Andhra Pradesh’s capital city, Amaravati, has been a loser post Covid-19 pandemic. With many companies and industries pulling out their investments from China, following allegations of being the manufacturer of Coronavirus which is ravaging all the nations in the world, Amaravati could have been the right option to invest the withdrawn money, had it already been established at least with partial infrastructure.
Meanwhile, there are reports that Prime Minister Narendra Modi is discussing plans to benefit from the possible shift in the global supply chains, post the outbreak of Covid-19. The BJP government is looking at investors wanting to add manufacturing units outside China as the supply chain had suffered a setback after the outbreak of Coronavirus at the beginning of this year.
As part of reviving the economy, the Modi-led government is trying to woo global mobile handset makers, consumer durable companies by offering access to land, tax incentives and other necessary facilities.
Make in India
Under the “Make in India” initiative, Modi’s government offered incentives to foreign companies to open factories. The advantage of India is its working-age population which is projected to top 1 billion by 2050. However, the advantage of abundant and cheap labour are being shadowed by inadequate infrastructure, outdated land and labour regulations and bureaucratic lethargy.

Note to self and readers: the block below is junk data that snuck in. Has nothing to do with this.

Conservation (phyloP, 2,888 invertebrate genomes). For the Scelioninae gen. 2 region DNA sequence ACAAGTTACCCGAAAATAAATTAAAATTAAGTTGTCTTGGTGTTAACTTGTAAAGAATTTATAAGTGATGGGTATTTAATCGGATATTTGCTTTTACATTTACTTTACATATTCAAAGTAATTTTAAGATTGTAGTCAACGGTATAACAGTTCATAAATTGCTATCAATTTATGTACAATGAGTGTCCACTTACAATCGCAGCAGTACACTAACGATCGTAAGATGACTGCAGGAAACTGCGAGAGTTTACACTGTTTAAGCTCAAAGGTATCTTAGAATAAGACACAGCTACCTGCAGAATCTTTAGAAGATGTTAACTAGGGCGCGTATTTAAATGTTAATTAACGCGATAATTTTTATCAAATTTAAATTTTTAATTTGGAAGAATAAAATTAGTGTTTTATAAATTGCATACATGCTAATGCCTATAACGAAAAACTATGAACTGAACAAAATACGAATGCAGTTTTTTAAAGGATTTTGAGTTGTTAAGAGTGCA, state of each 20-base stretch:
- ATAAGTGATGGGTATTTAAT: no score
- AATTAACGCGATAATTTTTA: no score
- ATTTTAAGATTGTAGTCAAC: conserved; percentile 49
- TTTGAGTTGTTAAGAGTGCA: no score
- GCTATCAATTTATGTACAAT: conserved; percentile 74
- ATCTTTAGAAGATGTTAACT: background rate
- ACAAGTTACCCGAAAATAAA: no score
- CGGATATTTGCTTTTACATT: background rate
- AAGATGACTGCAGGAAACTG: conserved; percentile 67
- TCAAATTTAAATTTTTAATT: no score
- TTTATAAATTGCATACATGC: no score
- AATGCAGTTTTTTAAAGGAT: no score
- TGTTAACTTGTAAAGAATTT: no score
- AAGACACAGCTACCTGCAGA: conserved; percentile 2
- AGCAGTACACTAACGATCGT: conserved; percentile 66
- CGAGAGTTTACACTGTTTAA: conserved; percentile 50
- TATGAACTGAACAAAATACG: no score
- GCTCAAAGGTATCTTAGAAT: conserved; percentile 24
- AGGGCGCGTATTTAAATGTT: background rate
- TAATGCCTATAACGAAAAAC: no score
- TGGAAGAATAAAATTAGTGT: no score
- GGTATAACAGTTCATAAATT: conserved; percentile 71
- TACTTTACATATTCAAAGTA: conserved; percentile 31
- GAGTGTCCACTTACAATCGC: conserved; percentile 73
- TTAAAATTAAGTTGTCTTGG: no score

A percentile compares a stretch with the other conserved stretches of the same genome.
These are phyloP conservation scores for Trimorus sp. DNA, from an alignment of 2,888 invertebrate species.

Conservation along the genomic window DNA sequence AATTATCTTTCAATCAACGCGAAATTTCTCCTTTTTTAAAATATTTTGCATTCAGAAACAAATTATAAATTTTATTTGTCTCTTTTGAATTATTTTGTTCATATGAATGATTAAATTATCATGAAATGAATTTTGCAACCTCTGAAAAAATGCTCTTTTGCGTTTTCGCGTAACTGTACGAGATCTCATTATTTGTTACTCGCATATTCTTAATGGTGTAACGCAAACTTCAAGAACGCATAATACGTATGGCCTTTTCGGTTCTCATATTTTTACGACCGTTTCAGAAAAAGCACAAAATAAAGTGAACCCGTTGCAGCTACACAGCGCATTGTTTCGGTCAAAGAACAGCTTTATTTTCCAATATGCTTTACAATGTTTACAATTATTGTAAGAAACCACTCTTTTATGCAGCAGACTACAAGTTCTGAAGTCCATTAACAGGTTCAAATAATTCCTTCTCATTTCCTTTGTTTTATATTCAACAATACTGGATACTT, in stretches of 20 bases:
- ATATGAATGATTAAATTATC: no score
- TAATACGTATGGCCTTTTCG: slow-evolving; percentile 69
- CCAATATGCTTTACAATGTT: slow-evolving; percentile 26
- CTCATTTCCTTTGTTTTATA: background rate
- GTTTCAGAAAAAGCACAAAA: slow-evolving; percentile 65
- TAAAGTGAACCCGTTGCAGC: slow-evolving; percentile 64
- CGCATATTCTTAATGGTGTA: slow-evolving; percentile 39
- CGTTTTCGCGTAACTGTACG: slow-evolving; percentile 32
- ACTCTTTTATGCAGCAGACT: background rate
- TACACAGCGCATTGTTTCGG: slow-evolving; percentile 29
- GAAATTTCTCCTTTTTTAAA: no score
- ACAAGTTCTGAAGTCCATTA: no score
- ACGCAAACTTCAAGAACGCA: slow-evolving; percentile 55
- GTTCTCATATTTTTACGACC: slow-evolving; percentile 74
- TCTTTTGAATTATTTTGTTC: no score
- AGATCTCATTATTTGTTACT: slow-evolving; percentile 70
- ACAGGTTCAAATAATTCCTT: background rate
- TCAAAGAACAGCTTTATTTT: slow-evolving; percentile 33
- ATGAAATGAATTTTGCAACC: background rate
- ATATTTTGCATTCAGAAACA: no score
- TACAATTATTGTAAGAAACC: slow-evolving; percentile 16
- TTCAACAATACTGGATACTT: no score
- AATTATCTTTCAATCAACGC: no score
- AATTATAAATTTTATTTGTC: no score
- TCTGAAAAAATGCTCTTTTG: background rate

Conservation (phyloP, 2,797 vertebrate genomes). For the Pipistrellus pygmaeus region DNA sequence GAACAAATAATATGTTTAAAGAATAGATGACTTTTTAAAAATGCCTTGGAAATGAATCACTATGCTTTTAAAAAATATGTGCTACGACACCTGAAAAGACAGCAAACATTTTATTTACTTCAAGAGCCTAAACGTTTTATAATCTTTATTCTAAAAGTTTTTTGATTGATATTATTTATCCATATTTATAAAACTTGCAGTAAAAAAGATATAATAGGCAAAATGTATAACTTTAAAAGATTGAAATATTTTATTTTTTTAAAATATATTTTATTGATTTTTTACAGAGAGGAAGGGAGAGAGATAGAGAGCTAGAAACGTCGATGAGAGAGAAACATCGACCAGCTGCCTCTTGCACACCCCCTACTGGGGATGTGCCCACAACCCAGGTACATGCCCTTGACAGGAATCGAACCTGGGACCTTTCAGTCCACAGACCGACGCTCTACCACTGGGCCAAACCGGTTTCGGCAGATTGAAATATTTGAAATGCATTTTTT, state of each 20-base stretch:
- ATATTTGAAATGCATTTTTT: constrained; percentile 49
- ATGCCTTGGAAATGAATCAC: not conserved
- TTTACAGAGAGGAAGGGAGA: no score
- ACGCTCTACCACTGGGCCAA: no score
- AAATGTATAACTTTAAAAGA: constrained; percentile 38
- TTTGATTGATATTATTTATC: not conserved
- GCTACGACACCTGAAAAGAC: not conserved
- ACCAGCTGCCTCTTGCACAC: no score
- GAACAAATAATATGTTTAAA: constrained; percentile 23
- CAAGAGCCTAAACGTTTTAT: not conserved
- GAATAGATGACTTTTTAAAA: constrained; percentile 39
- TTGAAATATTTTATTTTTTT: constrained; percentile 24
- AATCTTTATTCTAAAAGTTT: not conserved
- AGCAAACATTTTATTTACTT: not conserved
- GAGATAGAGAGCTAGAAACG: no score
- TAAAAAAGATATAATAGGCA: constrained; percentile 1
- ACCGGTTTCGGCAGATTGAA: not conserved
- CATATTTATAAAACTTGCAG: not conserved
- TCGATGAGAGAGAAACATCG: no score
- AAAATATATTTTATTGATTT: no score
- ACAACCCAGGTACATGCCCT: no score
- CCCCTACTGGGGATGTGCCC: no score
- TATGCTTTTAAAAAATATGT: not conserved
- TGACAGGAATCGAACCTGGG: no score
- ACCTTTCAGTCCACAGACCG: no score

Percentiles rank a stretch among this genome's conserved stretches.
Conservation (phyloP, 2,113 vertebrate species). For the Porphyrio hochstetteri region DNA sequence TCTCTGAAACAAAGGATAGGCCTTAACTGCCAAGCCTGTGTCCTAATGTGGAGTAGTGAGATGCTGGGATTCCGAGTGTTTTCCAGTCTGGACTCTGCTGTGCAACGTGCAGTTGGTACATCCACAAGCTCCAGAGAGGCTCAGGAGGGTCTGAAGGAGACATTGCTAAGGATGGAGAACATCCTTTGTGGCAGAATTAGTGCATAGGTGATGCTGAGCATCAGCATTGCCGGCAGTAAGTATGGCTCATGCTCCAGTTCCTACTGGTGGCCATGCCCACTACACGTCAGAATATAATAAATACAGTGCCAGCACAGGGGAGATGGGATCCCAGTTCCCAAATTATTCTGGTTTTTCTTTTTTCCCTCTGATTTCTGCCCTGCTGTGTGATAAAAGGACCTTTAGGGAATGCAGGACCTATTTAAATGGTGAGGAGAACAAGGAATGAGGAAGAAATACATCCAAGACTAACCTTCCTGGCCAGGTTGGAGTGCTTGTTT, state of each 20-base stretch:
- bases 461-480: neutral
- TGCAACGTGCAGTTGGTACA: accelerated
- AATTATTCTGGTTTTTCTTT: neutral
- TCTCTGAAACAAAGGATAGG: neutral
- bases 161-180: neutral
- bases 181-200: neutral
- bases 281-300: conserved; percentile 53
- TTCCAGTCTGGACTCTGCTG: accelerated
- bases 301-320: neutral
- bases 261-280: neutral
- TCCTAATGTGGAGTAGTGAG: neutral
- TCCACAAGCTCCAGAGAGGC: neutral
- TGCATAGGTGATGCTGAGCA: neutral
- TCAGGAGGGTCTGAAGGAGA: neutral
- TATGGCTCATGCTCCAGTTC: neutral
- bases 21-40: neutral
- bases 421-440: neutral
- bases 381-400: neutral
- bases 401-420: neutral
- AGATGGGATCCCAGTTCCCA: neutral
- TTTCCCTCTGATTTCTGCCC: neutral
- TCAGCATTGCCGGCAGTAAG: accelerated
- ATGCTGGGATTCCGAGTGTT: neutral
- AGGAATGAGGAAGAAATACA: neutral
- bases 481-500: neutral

Two days ago, India launched a plan to offer incentives of nearly $7 billion and recruit five big international companies manufacturing mobile phones and related components, like electronic components, semiconductors and other parts. Electronic manufacturing clusters will be provided with
Once these investments come, Modi would be redirecting them to states which are ready to make some offers from their part. States ready to provide large area of land, other facilities like adequate supply of electricity, water, transportation of goods and others would be picked to set up these units.
Focus on development